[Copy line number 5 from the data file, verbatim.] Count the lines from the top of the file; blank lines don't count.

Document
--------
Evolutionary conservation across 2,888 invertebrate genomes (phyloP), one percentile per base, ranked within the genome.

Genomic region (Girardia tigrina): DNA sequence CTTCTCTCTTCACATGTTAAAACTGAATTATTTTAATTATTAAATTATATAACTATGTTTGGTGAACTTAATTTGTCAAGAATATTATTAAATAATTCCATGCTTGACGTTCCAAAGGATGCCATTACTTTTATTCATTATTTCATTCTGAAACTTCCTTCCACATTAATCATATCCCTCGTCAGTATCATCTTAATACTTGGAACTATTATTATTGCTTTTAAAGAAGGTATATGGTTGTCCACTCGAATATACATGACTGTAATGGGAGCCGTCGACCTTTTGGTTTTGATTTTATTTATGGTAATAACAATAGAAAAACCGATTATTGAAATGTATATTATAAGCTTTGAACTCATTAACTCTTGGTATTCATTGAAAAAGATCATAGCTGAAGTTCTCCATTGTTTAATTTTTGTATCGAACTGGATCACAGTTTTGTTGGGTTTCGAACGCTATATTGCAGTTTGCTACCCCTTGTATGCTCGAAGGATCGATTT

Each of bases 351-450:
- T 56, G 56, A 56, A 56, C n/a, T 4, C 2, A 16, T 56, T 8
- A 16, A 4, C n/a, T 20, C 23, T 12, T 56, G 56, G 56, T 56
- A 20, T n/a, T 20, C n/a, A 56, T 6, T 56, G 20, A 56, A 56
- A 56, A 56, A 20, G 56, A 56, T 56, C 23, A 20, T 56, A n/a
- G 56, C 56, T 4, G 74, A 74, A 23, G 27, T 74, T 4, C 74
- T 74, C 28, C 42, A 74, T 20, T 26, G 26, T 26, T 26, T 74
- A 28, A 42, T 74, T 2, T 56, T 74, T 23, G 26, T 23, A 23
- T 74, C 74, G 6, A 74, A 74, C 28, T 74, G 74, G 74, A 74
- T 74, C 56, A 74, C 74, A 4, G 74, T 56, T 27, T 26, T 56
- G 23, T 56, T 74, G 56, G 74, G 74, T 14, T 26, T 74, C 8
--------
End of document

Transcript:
- A 16, A 4, C n/a, T 20, C 23, T 12, T 56, G 56, G 56, T 56